A working-class kid whose Italian immigrant father worked in the nearby sand mines, and whose mother was a well-coiffed homemaker who raised her kids Roman Catholic, Anthony Scaramucci's roots are Port Washington and his family. He has close friends from his days at Main Street elementary and Schreiber High School. He lives two miles away in Manhasset. And during Scaramucci's business cable TV news appearances, he extols the virtues of his working class background. Which is what Sal Defeo wanted to show me.
"Look,'' Sal says, reaching for his cellular phone and pulling up a picture. It's one that Anthony Scaramucci sent Sal on his 90th birthday. It's a Tweet that shows Scaramucci 30 years ago at Ghost, with a caption that says he will never forget what he learned working alongside his uncle.
"I'm going to the White House,'' Sal Defeo says, explaining that because Anthony has made such a big deal about the influence his uncles had on him, Anthony wants them to come dine with Trump. It's payback, in a way, for what Defeo and all of Scaramucci's immigrant family taught him over the years -- an American Dream story that Scaramucci often references in his mega-media appearances and finance books.
Trump is slated for an appearance in Suffolk County on Friday, where youth gangs have committed some heinously violent crimes. Trump will be met with protests, but Sal shrugs. He did not exactly sing Trump's praises. "What were people going to do? They were both bad,'' he says about Trump and Hillary Clinton. However, when you are within one loyal and loving nephew away from the presidency, it's something to crow about. Sal pointed to his motorcycle, the one with the sidecar, and said Trump wants to ride in it. You never know, Anthony comes by his parents' home around the corner often. Maybe Trump and Scaramucci will take a detour and drag race up Main Street.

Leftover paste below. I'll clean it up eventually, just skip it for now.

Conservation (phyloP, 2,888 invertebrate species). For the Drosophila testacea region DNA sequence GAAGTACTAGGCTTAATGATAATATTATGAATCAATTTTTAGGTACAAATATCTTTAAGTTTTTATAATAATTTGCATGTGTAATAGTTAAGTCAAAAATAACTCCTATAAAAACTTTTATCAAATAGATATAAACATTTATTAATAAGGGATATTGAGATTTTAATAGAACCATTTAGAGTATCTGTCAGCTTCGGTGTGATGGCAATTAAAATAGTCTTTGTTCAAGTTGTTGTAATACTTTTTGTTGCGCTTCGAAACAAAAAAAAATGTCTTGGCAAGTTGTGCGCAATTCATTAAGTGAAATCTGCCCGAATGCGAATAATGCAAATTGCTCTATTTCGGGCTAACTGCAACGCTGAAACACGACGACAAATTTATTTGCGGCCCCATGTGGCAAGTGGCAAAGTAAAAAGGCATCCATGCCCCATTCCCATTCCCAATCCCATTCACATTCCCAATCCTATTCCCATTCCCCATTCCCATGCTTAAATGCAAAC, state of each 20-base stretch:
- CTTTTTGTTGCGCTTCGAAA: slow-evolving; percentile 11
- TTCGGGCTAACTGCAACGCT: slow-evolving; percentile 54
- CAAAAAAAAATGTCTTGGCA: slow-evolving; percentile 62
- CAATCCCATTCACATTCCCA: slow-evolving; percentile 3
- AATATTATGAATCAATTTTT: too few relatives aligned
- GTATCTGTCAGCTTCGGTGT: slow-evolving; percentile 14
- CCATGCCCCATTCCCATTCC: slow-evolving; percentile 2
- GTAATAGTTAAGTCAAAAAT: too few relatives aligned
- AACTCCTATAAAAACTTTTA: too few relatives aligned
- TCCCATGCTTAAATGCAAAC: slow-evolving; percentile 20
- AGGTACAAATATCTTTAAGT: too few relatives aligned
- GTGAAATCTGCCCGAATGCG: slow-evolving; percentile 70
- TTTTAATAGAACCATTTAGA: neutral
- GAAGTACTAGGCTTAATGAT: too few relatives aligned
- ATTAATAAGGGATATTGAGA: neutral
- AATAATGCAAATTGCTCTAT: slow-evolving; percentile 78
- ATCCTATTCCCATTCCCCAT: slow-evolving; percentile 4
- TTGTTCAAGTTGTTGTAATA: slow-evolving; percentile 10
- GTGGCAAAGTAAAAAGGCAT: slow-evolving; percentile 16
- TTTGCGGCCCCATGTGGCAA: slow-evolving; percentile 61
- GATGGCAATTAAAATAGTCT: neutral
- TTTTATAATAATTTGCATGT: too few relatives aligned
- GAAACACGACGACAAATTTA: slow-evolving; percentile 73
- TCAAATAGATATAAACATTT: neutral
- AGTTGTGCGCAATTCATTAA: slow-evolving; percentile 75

Sal Defeo holds up the newspapers then. He has collected them because his sister is coming by any minute and she wants to see the fuss being made over her son. It's then that Marie Scaramucci comes driving up the side street in her gray sedan. Sal hops up and walks over to her open window. They pat each other's hands and smile and chat. Then Mrs. Scaramucci asks if I know Anthony and I tell her I do but he was in my younger sister's class in school. She nods. She asks my name and nods again. She's kind of beaming, as if none of the controversy and crazytown surrounding Trump and now Scaramucci is happening.